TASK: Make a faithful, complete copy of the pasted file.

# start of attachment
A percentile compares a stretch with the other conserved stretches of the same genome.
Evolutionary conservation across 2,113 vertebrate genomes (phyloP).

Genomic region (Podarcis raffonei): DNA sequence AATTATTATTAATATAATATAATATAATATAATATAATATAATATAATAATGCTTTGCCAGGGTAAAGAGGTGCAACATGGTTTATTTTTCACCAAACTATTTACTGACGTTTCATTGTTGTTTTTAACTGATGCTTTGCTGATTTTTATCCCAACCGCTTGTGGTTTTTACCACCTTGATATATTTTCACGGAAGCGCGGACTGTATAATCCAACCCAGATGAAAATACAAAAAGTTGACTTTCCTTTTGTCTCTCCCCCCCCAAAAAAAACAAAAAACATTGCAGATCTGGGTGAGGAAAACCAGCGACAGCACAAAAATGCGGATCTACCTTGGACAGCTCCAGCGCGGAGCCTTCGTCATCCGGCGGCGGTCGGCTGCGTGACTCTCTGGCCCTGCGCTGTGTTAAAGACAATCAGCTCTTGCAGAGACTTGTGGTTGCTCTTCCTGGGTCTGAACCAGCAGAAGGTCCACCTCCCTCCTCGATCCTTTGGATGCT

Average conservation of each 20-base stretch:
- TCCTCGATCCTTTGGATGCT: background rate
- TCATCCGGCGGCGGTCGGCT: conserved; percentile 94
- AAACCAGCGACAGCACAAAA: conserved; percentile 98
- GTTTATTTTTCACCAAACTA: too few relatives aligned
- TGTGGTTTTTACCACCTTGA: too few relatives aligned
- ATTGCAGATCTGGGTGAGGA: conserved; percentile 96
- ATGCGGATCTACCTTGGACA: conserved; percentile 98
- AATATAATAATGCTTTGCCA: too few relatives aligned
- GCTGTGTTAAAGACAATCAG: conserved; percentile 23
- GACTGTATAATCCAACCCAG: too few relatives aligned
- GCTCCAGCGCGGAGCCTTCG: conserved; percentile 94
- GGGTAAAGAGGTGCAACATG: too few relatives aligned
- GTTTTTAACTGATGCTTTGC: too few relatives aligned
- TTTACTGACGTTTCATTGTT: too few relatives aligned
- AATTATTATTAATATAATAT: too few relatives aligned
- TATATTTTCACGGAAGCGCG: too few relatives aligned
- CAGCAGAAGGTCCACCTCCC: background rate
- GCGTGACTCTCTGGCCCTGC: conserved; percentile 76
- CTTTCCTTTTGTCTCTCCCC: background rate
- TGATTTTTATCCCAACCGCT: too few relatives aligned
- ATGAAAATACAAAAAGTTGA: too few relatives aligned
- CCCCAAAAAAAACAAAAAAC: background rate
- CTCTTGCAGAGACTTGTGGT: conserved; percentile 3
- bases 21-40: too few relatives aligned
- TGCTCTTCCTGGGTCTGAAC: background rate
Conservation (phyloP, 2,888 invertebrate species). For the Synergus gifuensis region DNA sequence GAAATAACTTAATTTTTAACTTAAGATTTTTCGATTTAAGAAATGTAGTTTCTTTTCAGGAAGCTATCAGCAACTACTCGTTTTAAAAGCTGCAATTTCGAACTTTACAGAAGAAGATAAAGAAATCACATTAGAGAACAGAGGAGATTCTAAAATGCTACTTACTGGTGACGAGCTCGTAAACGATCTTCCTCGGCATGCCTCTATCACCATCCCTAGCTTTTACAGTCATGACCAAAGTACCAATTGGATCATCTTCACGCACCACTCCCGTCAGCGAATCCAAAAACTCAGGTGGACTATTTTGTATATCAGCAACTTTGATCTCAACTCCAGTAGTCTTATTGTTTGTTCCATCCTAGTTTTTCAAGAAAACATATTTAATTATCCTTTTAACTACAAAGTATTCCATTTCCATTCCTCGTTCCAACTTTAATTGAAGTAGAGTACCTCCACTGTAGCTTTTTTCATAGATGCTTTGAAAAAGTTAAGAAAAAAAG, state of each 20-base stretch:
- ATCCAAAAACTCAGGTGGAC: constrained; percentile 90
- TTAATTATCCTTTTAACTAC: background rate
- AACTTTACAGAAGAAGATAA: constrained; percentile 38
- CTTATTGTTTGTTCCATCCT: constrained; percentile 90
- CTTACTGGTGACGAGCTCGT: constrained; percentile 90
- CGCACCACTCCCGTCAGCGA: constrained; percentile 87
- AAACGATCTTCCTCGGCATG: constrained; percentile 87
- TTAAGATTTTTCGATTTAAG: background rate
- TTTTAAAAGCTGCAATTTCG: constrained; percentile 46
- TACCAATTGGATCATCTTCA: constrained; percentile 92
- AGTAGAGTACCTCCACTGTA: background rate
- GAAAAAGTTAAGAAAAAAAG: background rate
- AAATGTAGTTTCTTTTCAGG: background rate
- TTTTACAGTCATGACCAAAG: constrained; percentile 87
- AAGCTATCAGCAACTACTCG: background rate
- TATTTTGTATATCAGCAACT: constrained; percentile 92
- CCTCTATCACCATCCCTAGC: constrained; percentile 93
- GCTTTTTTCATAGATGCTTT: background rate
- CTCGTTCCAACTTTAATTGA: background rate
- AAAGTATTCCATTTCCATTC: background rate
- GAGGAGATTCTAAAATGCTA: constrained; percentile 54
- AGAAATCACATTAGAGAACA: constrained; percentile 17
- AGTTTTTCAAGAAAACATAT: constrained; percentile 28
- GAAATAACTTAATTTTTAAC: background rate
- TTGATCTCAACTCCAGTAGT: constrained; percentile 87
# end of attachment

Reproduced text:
A percentile compares a stretch with the other conserved stretches of the same genome.
Evolutionary conservation across 2,113 vertebrate genomes (phyloP).

Genomic region (Podarcis raffonei): DNA sequence AATTATTATTAATATAATATAATATAATATAATATAATATAATATAATAATGCTTTGCCAGGGTAAAGAGGTGCAACATGGTTTATTTTTCACCAAACTATTTACTGACGTTTCATTGTTGTTTTTAACTGATGCTTTGCTGATTTTTATCCCAACCGCTTGTGGTTTTTACCACCTTGATATATTTTCACGGAAGCGCGGACTGTATAATCCAACCCAGATGAAAATACAAAAAGTTGACTTTCCTTTTGTCTCTCCCCCCCCAAAAAAAACAAAAAACATTGCAGATCTGGGTGAGGAAAACCAGCGACAGCACAAAAATGCGGATCTACCTTGGACAGCTCCAGCGCGGAGCCTTCGTCATCCGGCGGCGGTCGGCTGCGTGACTCTCTGGCCCTGCGCTGTGTTAAAGACAATCAGCTCTTGCAGAGACTTGTGGTTGCTCTTCCTGGGTCTGAACCAGCAGAAGGTCCACCTCCCTCCTCGATCCTTTGGATGCT

Average conservation of each 20-base stretch:
- TCCTCGATCCTTTGGATGCT: background rate
- TCATCCGGCGGCGGTCGGCT: conserved; percentile 94
- AAACCAGCGACAGCACAAAA: conserved; percentile 98
- GTTTATTTTTCACCAAACTA: too few relatives aligned
- TGTGGTTTTTACCACCTTGA: too few relatives aligned
- ATTGCAGATCTGGGTGAGGA: conserved; percentile 96
- ATGCGGATCTACCTTGGACA: conserved; percentile 98
- AATATAATAATGCTTTGCCA: too few relatives aligned
- GCTGTGTTAAAGACAATCAG: conserved; percentile 23
- GACTGTATAATCCAACCCAG: too few relatives aligned
- GCTCCAGCGCGGAGCCTTCG: conserved; percentile 94
- GGGTAAAGAGGTGCAACATG: too few relatives aligned
- GTTTTTAACTGATGCTTTGC: too few relatives aligned
- TTTACTGACGTTTCATTGTT: too few relatives aligned
- AATTATTATTAATATAATAT: too few relatives aligned
- TATATTTTCACGGAAGCGCG: too few relatives aligned
- CAGCAGAAGGTCCACCTCCC: background rate
- GCGTGACTCTCTGGCCCTGC: conserved; percentile 76
- CTTTCCTTTTGTCTCTCCCC: background rate
- TGATTTTTATCCCAACCGCT: too few relatives aligned
- ATGAAAATACAAAAAGTTGA: too few relatives aligned
- CCCCAAAAAAAACAAAAAAC: background rate
- CTCTTGCAGAGACTTGTGGT: conserved; percentile 3
- bases 21-40: too few relatives aligned
- TGCTCTTCCTGGGTCTGAAC: background rate
Conservation (phyloP, 2,888 invertebrate species). For the Synergus gifuensis region DNA sequence GAAATAACTTAATTTTTAACTTAAGATTTTTCGATTTAAGAAATGTAGTTTCTTTTCAGGAAGCTATCAGCAACTACTCGTTTTAAAAGCTGCAATTTCGAACTTTACAGAAGAAGATAAAGAAATCACATTAGAGAACAGAGGAGATTCTAAAATGCTACTTACTGGTGACGAGCTCGTAAACGATCTTCCTCGGCATGCCTCTATCACCATCCCTAGCTTTTACAGTCATGACCAAAGTACCAATTGGATCATCTTCACGCACCACTCCCGTCAGCGAATCCAAAAACTCAGGTGGACTATTTTGTATATCAGCAACTTTGATCTCAACTCCAGTAGTCTTATTGTTTGTTCCATCCTAGTTTTTCAAGAAAACATATTTAATTATCCTTTTAACTACAAAGTATTCCATTTCCATTCCTCGTTCCAACTTTAATTGAAGTAGAGTACCTCCACTGTAGCTTTTTTCATAGATGCTTTGAAAAAGTTAAGAAAAAAAG, state of each 20-base stretch:
- ATCCAAAAACTCAGGTGGAC: constrained; percentile 90
- TTAATTATCCTTTTAACTAC: background rate
- AACTTTACAGAAGAAGATAA: constrained; percentile 38
- CTTATTGTTTGTTCCATCCT: constrained; percentile 90
- CTTACTGGTGACGAGCTCGT: constrained; percentile 90
- CGCACCACTCCCGTCAGCGA: constrained; percentile 87
- AAACGATCTTCCTCGGCATG: constrained; percentile 87
- TTAAGATTTTTCGATTTAAG: background rate
- TTTTAAAAGCTGCAATTTCG: constrained; percentile 46
- TACCAATTGGATCATCTTCA: constrained; percentile 92
- AGTAGAGTACCTCCACTGTA: background rate
- GAAAAAGTTAAGAAAAAAAG: background rate
- AAATGTAGTTTCTTTTCAGG: background rate
- TTTTACAGTCATGACCAAAG: constrained; percentile 87
- AAGCTATCAGCAACTACTCG: background rate
- TATTTTGTATATCAGCAACT: constrained; percentile 92
- CCTCTATCACCATCCCTAGC: constrained; percentile 93
- GCTTTTTTCATAGATGCTTT: background rate
- CTCGTTCCAACTTTAATTGA: background rate
- AAAGTATTCCATTTCCATTC: background rate
- GAGGAGATTCTAAAATGCTA: constrained; percentile 54
- AGAAATCACATTAGAGAACA: constrained; percentile 17
- AGTTTTTCAAGAAAACATAT: constrained; percentile 28
- GAAATAACTTAATTTTTAAC: background rate
- TTGATCTCAACTCCAGTAGT: constrained; percentile 87